'Grief' cash awarded to toddler for sister killed before he was born
A toddler who had not been conceived when his little sister was killed in a hit-and-run incident has been awarded €1,500 "grief money" for her death.
Marcel Siatka was born on May 24, 2016, one year and 47 days after his sister Vanessa died in what a trial judge then called the worst case of dangerous driving he had ever heard of.
Ciaran Lane (27) was jailed in April 2016 for five years after he pleaded guilty to dangerous driving, causing the death of the 23-month-old girl on Easter Sunday 2015 at a roundabout in Phoenix Park.
Barrister Conor Kearney, counsel for Marcel and Vanessa's father Lukasz Siatka, told Judge Terence O'Sullivan in the Circuit Civil Court that the Injuries Board had assessed damages of €42,777 to be divided between Vanessa's surviving family and to include the cost of her funeral.
Mr Kearney, who appeared with Suzanne McDonnell, of McDonnell Solicitors, said the board had not, in its assessment, considered compensation for Marcel as he had not been born at the time of Vanessa's death.
Judge O'Sullivan heard that under the provisions of the Civil Liability Act, Mr Siatka had taken a claim on behalf of members of his family, including Marcel.
Mr Siatka, of Brandon Square, Waterville, Blanchardstown, Dublin 15, said Vanessa had a brother born more than a year after her death, who was not included in the assessment.
Mr Kearney said the funeral, including a headstone, had cost €7,240 and the solatium, more commonly known as "tear money", had been assessed at €14,500 each for Vanessa's father Lukasz and her mother Katarzyna, with €2,000 each for three grandparents.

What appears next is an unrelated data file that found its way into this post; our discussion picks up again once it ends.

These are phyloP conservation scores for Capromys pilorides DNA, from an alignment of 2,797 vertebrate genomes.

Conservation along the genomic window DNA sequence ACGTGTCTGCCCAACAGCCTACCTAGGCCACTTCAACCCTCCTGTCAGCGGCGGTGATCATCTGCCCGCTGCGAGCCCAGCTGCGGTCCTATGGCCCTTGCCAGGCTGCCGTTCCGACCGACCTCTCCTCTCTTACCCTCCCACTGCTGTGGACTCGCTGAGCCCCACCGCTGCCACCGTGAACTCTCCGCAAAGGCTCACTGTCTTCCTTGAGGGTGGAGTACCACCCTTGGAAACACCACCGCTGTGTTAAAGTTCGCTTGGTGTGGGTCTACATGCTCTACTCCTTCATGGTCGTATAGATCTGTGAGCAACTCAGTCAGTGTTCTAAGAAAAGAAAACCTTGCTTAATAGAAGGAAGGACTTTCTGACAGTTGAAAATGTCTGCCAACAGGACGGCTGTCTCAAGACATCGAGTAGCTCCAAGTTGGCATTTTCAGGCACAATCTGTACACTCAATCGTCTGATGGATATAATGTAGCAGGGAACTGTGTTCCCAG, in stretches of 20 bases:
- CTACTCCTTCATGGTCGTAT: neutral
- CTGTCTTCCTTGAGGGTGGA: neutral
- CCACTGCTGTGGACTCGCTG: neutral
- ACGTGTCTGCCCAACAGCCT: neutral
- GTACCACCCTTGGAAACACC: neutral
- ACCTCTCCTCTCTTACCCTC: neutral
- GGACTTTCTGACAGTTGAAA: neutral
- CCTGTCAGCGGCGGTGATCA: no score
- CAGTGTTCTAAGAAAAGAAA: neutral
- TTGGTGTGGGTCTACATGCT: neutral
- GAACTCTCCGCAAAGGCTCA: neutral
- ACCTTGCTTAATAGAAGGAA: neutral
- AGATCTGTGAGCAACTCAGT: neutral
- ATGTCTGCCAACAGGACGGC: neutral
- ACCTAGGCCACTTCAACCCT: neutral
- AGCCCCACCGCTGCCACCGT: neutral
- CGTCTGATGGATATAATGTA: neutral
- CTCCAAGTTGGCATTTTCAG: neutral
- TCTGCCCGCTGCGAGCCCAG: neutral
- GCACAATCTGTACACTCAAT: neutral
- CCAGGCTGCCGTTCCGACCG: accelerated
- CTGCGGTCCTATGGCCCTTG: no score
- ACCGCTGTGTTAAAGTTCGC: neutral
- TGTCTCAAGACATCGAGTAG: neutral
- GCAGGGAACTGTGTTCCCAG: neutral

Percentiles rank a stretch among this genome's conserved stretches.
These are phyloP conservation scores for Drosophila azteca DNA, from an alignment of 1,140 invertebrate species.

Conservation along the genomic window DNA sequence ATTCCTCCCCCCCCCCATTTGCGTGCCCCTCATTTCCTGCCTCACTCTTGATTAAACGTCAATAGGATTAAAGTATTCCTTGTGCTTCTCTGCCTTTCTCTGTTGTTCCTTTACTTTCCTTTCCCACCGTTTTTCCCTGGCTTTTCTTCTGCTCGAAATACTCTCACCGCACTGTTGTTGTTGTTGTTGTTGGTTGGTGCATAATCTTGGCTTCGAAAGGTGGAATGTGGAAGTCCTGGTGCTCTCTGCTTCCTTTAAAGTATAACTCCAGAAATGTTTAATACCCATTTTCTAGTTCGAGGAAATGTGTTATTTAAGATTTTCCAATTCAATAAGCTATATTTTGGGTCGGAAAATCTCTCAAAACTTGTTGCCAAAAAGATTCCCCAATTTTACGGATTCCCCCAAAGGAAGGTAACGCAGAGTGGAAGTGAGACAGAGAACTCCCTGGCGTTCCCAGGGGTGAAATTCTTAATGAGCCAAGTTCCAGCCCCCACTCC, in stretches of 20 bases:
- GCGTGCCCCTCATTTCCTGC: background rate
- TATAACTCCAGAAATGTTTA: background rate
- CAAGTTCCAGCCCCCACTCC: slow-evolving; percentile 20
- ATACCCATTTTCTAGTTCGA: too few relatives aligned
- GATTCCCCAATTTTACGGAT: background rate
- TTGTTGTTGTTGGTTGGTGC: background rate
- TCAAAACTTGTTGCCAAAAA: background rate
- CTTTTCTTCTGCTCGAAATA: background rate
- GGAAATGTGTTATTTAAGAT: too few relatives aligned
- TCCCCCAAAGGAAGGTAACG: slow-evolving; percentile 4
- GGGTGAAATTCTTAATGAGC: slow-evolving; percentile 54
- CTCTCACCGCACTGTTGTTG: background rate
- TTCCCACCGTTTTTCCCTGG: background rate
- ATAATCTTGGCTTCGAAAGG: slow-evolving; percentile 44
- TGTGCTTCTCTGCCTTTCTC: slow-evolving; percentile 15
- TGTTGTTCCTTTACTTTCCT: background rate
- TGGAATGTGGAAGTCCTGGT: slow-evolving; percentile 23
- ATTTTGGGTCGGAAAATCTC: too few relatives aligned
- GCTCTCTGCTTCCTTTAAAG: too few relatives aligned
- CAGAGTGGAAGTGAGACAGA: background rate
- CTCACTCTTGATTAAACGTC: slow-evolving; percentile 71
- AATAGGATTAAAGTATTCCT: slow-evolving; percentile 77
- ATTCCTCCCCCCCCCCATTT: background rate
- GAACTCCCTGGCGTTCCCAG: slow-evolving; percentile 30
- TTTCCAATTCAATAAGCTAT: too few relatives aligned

There were other expenses.
He said it was for the court to approve the assessment and the parents had stated they had no difficulty for compensation, as decided by the court, being shared with Marcel, the brother Vanessa had not lived to know.
Judge O'Sullivan said it was not a particularly nice exercise to have to divide money between members of the family, but he felt it would be appropriate to mark the fact that Marcel would undoubtedly make inquiries in the future about his sister and would experience grief for her loss.
He said the €6,000 allocated to the three grandparents should be reduced to €1,500 each so as to allow for Marcel also receiving €1,500 and he directed that Marcel's money be paid into court to his future benefit.
He offered the court's sympathy with the family.
Lane, who was 25 at the time of the fatal hit and run, of Ashington Avenue, Navan Road, received a seven-year sentence, with two years suspended from Judge Patrick McCartan after he pleaded guilty in 2016.
Garda Owen O'Doherty, of Cabra garda station, told the trial judge that the accident happened in Phoenix Park as Vanessa had been standing next to her mother's parked car.
Lane was driving a Toyota Corolla and crashed into the child at high speed and dragged her along the road.
The trial also heard that Lane drove off at speed but gave himself up later to gardaí in Cabra.
During the course of the sentencing, evidence was given that Lane had consumed a litre of vodka and two grammes of cocaine before taking to the road in his car with two friends that day.
Judge McCartan had heard he had panicked and ignored the pleas of his friends to stop.
When he had heard of Vanessa's death it had hit him "like a tonne of bricks".
In a victim impact statement the child's mother told how she could only watch as her "baby was taken away" from her.
In hit and run cases accident victims are eligible for compensation through a special fund set up under the Motor Vehicles Act 1988 called the Solatium Fund.
A portion of the gross written premium is contributed towards the fund every year by both public and private insurers.